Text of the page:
While there is no denying that President Donald Trump and the predominately liberal media establishment have a rather combative relationship, it is up for debate whether the blame for the fraught relationship falls on Trump, on the media, or somewhere in between.
Somewhat surprisingly, however, President Trump appeared to accept responsibility on Tuesday for the bad relationship and resultant bad press that he and his administration routinely receive, the Washington Examiner reported.
Trump’s mea culpa
Near the end of what has become a daily press briefing with Trump and his Coronavirus Task Force at the White House on Tuesday, the president was asked about his recent remarks about bipartisanship, particularly in regard to some inaccurate criticism he received from former Vice President Joe Biden.
Trump initially deflected the remarks and insisted that his team had been doing a “fantastic job” in dealing with the global pandemic. But then came the unexpected admission of some measure of fault.
“The only thing we haven’t done well is to get good press. We’ve done a fantastic job, but it hasn’t been appreciated,” Trump said, noting that the “press doesn’t like writing about” the good things his administration had accomplished.
“So we’ve done a poor job on press relationships and, you know, I guess, I don’t know who to blame for that,” he continued. “I don’t know, maybe I can blame — maybe I can blame ourselves for that. I will blame ourselves.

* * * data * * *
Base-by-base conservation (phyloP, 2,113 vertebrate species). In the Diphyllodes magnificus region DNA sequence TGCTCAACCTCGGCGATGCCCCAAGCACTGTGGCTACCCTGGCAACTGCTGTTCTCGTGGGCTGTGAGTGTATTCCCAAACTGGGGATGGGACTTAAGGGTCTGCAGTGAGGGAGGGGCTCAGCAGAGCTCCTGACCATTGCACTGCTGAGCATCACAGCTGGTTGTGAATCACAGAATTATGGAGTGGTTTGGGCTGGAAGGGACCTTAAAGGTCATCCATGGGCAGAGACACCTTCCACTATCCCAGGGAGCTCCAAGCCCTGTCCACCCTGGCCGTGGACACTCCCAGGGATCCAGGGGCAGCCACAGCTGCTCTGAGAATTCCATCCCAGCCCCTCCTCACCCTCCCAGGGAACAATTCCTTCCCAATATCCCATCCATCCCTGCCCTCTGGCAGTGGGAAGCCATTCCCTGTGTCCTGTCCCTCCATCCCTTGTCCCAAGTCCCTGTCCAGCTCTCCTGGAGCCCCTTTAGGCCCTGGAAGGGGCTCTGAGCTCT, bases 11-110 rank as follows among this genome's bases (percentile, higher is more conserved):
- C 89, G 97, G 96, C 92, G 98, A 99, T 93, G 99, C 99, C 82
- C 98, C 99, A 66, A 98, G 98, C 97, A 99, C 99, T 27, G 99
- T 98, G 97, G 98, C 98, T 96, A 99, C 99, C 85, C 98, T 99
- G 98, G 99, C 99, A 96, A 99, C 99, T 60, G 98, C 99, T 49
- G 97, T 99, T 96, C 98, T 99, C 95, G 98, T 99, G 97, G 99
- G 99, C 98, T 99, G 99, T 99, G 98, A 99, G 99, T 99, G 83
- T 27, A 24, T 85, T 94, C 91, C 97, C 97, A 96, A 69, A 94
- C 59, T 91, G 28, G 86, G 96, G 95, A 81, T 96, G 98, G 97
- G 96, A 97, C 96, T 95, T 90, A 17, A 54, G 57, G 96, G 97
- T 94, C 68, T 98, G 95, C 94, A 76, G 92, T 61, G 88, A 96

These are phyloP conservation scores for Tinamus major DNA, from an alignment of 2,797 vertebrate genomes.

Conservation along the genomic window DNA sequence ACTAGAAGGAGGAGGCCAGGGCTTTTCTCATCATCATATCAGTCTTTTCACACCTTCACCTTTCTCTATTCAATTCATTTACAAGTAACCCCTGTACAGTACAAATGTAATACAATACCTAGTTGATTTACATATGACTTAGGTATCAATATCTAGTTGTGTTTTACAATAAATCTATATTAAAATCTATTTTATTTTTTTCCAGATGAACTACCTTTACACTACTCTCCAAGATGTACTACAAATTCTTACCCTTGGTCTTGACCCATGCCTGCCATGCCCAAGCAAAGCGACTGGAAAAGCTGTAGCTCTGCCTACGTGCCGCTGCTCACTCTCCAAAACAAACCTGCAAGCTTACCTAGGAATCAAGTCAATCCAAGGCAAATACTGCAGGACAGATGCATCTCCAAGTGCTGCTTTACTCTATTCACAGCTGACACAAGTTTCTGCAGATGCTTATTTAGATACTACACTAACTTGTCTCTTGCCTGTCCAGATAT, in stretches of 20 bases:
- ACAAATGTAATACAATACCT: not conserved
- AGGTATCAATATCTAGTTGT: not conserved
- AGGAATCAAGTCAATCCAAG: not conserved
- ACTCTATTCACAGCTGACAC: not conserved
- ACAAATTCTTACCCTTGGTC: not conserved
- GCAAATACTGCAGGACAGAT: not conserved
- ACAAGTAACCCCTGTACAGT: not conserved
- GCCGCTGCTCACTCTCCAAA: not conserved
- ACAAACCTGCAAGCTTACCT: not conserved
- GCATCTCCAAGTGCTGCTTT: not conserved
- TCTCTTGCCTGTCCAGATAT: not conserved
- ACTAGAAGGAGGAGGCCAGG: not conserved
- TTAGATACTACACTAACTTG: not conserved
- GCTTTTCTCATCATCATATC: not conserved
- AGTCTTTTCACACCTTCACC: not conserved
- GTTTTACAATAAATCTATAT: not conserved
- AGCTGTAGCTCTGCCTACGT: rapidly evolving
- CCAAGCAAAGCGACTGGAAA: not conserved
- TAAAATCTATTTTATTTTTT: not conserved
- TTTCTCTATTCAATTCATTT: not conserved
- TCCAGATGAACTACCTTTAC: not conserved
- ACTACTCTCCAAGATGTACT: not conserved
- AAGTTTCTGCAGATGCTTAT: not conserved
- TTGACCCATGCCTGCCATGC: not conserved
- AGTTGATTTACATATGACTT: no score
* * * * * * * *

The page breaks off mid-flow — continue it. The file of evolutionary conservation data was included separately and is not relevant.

“But I think we’ve done a great job,” the president added. “I think we’ve done a poor job, in terms of press relationship.”
Rare praise from CNN
The Examiner noted that Trump’s seemingly rare admission of fault — at least in terms of his constant battles with the media — earned him some equally rare praise from CNN, as network correspondent/host Dana Bash cited the president’s calm-yet-serious tone as being exactly what the nation needed from a leader during the ongoing public health crisis.
He probably shouldn’t get accustomed to receiving such praise from CNN or any other major media outlet, however, at least according to the Media Research Center’s founder and president Brent Bozell.
“During a time of national crisis, the American people, along with the national media, tend to rally around the president. There’s no better example than 9/11 and George W. Bush,” Bozell told the Examiner. “This will never be the case with the national media and President Trump. While the ‘hard news’ reporting has been far more serious than usual, it’s also included the usual misreporting and gratuitous head slaps aimed at the president. But that’s ‘breaking news.’
“Once they get to the analytical phase, deciding winners and losers, the floodgates will open,” Bozell added. “Just as they blamed Reagan for AIDS, and Bush for Katrina, they will blame Trump for the terrible damage of the Wuhan coronavirus, both in terms of the economy and loss of life. Just watch.”
Unfortunately, Bozell is almost certainly right, and while this moment of nonpartisanship was nice, it must be noted that it was fleeting. There should be little doubt in anyone’s mind that the no-holds-barred fight between bitter enemies — in an election year, no less — will resume within the next day or two, if it hasn’t already.